Democrats, and a few Republicans, raise big money from small donations

Supporters of the Equal Rights Amendment cheer Del. Danica Roem, D-Manassas, as she enters the Capitol on the first day of the 2019 General Assembly session. (Ned Oliver/Virginia Mercury)

In the most recent election cycle, Democrats have been raking in donations from people giving $100 or less, according to a visualization by the Virginia Public Access Project.

Del. Danica Roem, D-Manassas, reported $68,875 in small donations, the most of any General Assembly candidate. (VPAP’s analysis includes all candidates running in 2019 who had raised at least $5,000 through March 31.) That was about 25 percent of Roem’s total fundraising.

“This is a huge part of how I can run my campaign without taking corporate money,” she tweeted. 

Most of the candidates collecting tens of thousands of dollars in small donations were Democrats, but some Republicans did the same: John Avoli, a Republican running in a primary for the 20th House District near Staunton, had $20,750 worth of small donations; Tim Hugo in Fairfax had $19,319 in small donations and Hanover’s Chris Peace had $16,999 worth of small donations.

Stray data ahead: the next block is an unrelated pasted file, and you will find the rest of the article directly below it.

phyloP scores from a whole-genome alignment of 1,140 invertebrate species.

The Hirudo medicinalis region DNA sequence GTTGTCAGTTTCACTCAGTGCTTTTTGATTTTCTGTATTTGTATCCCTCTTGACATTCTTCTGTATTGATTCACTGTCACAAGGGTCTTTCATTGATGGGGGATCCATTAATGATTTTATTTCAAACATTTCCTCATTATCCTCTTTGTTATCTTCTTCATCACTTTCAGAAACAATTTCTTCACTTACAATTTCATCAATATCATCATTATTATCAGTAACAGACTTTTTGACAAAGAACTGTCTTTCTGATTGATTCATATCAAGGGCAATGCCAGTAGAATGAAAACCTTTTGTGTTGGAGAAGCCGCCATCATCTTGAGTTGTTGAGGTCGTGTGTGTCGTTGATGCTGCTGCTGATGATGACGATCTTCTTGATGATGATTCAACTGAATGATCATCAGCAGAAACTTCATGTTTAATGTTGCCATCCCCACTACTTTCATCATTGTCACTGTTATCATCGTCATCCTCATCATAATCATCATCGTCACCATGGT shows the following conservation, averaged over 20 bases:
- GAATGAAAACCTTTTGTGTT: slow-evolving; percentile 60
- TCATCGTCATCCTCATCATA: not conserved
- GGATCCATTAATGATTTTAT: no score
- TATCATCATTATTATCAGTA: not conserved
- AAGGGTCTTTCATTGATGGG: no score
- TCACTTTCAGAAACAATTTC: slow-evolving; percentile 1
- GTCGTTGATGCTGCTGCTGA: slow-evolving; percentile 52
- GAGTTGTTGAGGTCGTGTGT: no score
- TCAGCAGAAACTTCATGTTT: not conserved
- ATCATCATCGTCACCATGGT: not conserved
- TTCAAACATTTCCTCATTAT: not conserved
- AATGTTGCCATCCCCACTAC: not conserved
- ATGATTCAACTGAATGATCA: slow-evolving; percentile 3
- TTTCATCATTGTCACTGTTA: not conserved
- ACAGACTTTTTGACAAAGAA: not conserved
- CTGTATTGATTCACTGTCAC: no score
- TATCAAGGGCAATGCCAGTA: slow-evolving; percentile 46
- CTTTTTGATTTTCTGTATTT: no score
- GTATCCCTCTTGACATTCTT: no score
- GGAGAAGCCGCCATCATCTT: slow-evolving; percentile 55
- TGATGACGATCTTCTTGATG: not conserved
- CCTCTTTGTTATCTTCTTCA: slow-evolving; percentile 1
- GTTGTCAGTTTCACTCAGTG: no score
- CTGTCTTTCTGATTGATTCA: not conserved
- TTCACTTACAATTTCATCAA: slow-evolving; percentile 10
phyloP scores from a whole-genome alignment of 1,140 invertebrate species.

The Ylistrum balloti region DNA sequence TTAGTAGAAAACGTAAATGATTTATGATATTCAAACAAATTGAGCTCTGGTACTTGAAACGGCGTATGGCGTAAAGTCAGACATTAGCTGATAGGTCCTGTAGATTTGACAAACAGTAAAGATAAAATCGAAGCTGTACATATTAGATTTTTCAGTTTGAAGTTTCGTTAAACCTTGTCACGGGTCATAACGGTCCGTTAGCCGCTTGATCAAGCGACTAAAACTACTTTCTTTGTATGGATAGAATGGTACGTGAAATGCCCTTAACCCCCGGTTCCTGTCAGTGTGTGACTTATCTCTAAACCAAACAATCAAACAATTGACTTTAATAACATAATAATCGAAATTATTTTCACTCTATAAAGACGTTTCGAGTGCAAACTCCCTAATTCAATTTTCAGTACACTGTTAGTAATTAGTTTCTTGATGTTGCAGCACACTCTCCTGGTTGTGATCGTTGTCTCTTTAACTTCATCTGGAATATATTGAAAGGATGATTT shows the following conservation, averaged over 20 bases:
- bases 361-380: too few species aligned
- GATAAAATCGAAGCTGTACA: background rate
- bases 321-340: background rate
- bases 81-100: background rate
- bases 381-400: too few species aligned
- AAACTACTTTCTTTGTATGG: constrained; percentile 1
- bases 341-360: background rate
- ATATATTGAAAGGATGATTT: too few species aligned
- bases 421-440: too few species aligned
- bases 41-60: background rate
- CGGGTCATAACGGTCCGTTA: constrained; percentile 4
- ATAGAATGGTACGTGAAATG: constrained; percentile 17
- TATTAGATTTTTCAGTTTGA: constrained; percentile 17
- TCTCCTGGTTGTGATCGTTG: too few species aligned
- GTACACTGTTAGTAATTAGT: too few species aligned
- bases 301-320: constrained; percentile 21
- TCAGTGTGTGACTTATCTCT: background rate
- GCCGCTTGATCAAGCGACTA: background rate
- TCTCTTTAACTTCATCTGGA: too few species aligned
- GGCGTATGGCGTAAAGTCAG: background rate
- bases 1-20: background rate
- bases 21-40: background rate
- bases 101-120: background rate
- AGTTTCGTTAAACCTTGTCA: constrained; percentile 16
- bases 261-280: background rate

Following Roem, Democrat Shelly Simonds (who lost to Del. David Yancey, R-Newport News, when the state had to pick a winner by drawing a name out of a bowl) raised $33,935 in small donations and Lee Carter, D- Manassas, raised $32,320 through small donations.

On the Senate side, Fairfax Democratic incumbent Scott Surovell led the small donations count with $46,808, making up 10 percent of his total fundraising.

Small donors have dominated campaign finance reports of the Democratic presidential hopefuls, a strategy used by Bernie Sanders in the 2016 Democratic primary against Hillary Clinton. Beto O’Rourke, in his failed U.S. Senate bid against Ted Cruz, raised millions last year, much of it in small individual donations.

It’s a strategy that Democrats embrace as they forego other donation sources (like political action committees and big businesses) and to make a more “friendly narrative” for the campaign trail, reports the Center for Public Integrity.